Can UV-LED lights effectively kill the coronavirus?

Disinfection of contaminants remains an important public health measure to reduce the spread of various infectious diseases, especially during the COVID-19 pandemic. In addition, researchers are also actively developing more efficient disinfection techniques, especially for high-traffic public places.

Can UV-LED lights effectively kill the coronavirus?

Ultraviolet (UV) light has previously been identified as a useful method of disinfection and has been shown to be effective in inactivating a wide variety of microorganisms. The advent of UV light-emitting diodes offers the advantage of ease of disinfection, as germicidal UV light can be provided using the same lighting units that provide standard white light to illuminate a room.

Scientists at the University of Toronto’s Scarborough campus have demonstrated the effectiveness and feasibility of UV light-emitting diodes as a means of purification by inactivating two different virus models: human coronavirus 229E and human immunodeficiency virus (HIV). Alternate between white light and germicidal ultraviolet (UV) light. With inexpensive retrofits, they can also be used in many standard lighting fixtures, bringing a “unique appeal” to public spaces, said Christina Guzzo, senior author of the study.

“We are at a critical juncture where we need to use every possible stop to get us out of this pandemic,” said Guzzo, an associate professor in the school’s Department of Biological Sciences. “Every mitigation strategy that can be easily implemented should be used.”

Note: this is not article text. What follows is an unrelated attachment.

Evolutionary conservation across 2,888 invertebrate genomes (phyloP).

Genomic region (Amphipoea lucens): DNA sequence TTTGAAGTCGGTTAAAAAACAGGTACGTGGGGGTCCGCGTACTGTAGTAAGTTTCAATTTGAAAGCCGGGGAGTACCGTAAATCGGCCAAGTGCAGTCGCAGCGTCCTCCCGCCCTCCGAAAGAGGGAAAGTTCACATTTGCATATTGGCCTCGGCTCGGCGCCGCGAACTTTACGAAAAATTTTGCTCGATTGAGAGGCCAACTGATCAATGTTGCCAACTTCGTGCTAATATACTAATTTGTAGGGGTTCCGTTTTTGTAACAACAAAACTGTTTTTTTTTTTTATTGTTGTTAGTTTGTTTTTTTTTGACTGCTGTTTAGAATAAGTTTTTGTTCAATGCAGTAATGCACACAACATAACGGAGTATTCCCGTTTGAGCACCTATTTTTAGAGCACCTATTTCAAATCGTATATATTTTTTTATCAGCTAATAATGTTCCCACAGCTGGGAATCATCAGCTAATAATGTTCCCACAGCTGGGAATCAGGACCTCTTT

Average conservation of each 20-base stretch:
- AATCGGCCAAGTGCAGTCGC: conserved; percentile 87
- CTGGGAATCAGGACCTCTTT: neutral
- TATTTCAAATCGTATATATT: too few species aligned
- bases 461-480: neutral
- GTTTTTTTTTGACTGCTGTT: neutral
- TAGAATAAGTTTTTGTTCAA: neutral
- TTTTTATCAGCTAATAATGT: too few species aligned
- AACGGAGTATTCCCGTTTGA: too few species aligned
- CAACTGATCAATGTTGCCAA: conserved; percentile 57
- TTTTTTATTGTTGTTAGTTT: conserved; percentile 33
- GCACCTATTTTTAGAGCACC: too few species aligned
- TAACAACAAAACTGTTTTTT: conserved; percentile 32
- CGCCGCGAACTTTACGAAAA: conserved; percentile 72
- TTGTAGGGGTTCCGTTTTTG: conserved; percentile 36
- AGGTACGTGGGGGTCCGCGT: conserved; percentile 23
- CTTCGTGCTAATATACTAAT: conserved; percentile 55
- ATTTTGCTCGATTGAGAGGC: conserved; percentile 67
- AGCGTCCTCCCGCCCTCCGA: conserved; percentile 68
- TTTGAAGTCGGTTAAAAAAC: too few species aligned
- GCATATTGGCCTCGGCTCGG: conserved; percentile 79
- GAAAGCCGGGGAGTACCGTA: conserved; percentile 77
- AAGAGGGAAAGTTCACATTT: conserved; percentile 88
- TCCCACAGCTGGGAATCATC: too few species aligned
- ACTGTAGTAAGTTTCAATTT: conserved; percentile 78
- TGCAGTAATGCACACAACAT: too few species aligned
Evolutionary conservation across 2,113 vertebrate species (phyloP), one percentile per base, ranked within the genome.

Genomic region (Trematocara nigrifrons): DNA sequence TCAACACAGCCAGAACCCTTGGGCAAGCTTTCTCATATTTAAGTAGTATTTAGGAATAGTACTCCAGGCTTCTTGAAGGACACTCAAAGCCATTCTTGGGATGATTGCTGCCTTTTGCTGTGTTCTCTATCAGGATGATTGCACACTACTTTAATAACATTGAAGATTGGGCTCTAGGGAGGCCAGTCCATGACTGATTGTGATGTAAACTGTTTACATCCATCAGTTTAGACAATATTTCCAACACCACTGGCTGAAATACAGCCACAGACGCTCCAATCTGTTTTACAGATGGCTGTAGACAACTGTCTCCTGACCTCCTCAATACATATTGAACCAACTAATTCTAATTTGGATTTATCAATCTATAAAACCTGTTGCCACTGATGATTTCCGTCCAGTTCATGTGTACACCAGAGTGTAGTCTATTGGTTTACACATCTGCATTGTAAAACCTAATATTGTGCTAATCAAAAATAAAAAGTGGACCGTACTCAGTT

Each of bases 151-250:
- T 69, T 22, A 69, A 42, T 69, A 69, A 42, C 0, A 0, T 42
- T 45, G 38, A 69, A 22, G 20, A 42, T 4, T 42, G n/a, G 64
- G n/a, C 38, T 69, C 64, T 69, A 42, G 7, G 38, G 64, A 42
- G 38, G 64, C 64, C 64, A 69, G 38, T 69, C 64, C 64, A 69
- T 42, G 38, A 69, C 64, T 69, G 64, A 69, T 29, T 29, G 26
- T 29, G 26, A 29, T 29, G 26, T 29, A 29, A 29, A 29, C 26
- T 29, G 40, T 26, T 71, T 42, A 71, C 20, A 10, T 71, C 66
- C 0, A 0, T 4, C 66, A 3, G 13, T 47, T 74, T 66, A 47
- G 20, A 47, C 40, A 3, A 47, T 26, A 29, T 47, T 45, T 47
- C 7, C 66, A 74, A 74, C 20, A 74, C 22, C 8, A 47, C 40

UV lamps kill viruses through radiation. Along with doctoral students Arvin T. Persaud and Jonathan Burnie, Guzzo first tested the lamp on bacterial spores known for their resistance to this radiation, known as Bacillus pumilus spores.

“If you can kill these spores, then you can reasonably say that you should be able to kill most other viruses that you regularly encounter in the environment,” Guzzo said.

Within 20 seconds of UV exposure, spore growth decreased by 99 percent.

The researchers then created droplets containing the coronavirus or HIV to simulate the typical way people encounter the virus in public, such as from coughing and sneezing. The droplets were then exposed to UV light and placed in a culture to see if any virus remained active. After just 30 seconds of exposure, the virus’s ability to infect was reduced by 93 percent.

When testing different concentrations of the virus, they found that samples with more viral particles were more resistant to UV light. But even with such a high viral load (which Guzzo called a “worst-case scenario”), infectivity dropped by 88%.

Although not included in the study, Guzzo and her students also compared UV light to two heavy-duty disinfectants used in the lab study. They found that the lights had a similar effect in their ability to inactivate the virus.